If you pick up a John Green book, you might expect to find lovesick teenagers or high school pranksters. But what you really should expect is nothing but literary gold.
Green delivers all of the above in his highly anticipated fourth novel, The Fault in Our Stars .
It’s no secret that I am a huge John Green fan. Ever since I read Looking for Alaska  in college, I’ve been obsessed with Green’s work. I’m a little embarrassed to admit that I followed the guy around for 30 minutes at an American Library Association conference in Washington, D.C. just so I could get a picture with him. Green’s writing is something that is both uniquely satisfying and universally appealing at the same time. He presents characters that are highly intelligent yet still relatable; he doesn’t dumb down his writing for the lowest common denominator.
Although I was excited to finally pick up The Fault in Our Stars, I still found myself skeptical of Green’s newest attempt to make me cry. In his previous work, Green has always written from the perspective of a teenage boy. In Stars, we meet Hazel Grace Lancaster. Who is a girl. Which John Green is not. Could he pull it off? Was I going to believe this story was from Hazel’s teenage-girl point of view, knowing that it was written by a grown man?
Like I said, I expect nothing but greatness from John Green, and in Stars, he delivers.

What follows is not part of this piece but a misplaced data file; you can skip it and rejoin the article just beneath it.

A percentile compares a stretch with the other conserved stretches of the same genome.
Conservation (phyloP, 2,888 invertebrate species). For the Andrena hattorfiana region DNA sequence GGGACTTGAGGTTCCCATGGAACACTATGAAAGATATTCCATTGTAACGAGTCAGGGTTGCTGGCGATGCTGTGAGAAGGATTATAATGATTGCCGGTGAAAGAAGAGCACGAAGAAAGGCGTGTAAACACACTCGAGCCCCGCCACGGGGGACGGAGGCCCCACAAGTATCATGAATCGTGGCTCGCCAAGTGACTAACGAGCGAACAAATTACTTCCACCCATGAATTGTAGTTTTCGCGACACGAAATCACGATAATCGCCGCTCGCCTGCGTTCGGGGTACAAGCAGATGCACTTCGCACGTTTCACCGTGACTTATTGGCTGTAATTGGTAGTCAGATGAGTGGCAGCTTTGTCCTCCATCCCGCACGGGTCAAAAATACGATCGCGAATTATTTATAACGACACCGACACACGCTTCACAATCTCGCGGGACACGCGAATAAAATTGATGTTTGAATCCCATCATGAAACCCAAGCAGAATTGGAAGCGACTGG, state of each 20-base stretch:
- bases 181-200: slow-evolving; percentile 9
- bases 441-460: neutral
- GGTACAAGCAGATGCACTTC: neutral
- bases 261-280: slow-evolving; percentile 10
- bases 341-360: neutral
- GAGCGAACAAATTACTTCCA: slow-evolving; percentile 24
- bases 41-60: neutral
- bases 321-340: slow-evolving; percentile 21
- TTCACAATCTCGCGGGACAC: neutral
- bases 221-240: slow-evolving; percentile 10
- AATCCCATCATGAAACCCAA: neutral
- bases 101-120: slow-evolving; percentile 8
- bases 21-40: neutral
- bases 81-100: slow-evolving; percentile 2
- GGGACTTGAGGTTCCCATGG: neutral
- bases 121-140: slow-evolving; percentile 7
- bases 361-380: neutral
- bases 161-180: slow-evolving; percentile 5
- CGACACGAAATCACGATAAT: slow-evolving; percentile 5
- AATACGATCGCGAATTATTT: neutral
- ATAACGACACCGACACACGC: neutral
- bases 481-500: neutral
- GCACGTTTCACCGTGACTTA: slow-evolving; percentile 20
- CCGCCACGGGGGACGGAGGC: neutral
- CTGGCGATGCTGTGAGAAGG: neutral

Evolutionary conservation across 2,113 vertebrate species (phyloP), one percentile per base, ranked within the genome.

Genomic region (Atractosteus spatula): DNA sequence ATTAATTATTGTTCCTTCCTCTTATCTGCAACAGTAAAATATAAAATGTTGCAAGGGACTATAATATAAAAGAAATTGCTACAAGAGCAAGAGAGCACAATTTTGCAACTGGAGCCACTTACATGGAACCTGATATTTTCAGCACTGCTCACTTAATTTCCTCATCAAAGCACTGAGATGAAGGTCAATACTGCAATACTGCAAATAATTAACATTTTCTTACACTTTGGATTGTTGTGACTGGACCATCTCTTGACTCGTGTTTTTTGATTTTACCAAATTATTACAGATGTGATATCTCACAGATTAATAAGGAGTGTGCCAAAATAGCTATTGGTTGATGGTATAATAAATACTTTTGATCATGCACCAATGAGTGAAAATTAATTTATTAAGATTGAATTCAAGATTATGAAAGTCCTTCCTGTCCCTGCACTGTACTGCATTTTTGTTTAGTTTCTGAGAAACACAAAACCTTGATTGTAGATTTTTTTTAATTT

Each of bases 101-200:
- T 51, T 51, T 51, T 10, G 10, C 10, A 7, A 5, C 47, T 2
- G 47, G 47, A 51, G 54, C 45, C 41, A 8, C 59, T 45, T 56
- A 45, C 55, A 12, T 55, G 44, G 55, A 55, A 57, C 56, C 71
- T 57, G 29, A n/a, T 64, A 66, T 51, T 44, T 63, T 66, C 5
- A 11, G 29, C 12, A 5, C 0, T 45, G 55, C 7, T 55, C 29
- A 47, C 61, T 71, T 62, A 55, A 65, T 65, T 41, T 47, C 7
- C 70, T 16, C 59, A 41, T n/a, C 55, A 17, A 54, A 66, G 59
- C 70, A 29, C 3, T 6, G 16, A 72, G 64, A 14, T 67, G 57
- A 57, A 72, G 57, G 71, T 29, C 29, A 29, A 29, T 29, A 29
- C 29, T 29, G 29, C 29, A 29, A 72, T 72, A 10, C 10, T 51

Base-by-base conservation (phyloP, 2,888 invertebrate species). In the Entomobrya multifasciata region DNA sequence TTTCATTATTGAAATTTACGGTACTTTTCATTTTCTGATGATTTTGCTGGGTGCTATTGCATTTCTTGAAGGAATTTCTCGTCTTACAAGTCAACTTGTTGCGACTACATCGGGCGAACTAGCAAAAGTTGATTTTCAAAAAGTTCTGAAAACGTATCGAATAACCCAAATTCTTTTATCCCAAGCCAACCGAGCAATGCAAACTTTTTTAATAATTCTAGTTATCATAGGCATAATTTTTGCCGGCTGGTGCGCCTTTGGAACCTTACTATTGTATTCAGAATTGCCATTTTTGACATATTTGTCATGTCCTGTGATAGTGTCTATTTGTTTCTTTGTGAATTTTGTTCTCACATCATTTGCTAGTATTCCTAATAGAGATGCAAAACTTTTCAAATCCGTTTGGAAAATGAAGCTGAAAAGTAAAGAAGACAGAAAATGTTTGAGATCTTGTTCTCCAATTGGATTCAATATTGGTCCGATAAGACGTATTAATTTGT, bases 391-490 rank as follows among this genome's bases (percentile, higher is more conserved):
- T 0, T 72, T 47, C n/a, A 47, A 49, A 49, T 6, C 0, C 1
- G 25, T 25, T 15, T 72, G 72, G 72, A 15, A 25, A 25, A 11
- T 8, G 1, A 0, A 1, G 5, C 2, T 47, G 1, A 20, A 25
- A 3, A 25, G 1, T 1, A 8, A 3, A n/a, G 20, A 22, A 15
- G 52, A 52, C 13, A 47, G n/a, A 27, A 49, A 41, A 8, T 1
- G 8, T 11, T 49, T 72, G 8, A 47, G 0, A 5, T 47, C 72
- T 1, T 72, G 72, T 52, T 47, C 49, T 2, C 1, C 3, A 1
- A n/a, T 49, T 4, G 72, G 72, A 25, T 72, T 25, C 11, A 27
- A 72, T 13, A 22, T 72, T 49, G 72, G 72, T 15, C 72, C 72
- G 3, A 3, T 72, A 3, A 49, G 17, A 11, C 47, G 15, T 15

Hazel is a 16-year-old girl with terminal cancer who has to live her life attached to an oxygen tank because her lungs can no longer fully support her. At her parents’ request, Hazel joins a “Cancer Kid Support Group” so she can socialize and get out of the house. In the support group, Hazel meets Augustus Waters, a super-hot 17-year-old boy whose cancer is in remission. Also, he only has one leg.
Hazel and Augustus become friends and eventually have a short romance while in pursuit of the author of Hazel’s favorite book, An Imperial Affliction. The fictional book-within-a-book by fictional author Peter Van Houten is the account of a girl with cancer who lives her life until the story suddenly ends in the middle of a sentence. Hazel is desperate to know what happens after this abrupt ending.
Green paints a heartbreakingly blunt picture of cancer and how different families deal with the effects of the disease. I saw Green speak at this year’s ALA Midwinter Meeting, and I remember him saying that he didn’t set out to write a book about cancer. This was simply a book about a girl and a boy, and they happen to have cancer.
Although this might be true, I am concerned that this may be forever labeled John Green’s “cancer” book. Does it matter? I don’t think the type of disease affects the greatness of the book; characters need to have some kind of obstacle for the story to be interesting. But this is an obstacle that many people in real life are challenged with, and I think Green presented it in a very realistic way. The novel is also sprinkled with Green’s trademark humor, which often serves to lighten the mood.
In a way, I’m not as impressed with this book as I had hoped to be. Of course it’s a good book. John Green wrote it. John Green writes good books. I didn’t feel like it was a challenge for him to relate the tragic story of our main characters. I guess my heart will just always belong to Looking for Alaska.
Interestingly enough, The Fault in Our Stars was just listed as one of NPR’s 100 Best-Ever Teen Books . Check out the list and see if you agree!
About the Author
Megan Garrett  is the librarian at the Sugar Creek Branch of the Kansas City Public Library. She also writes book reviews for the Independence Examiner newspaper.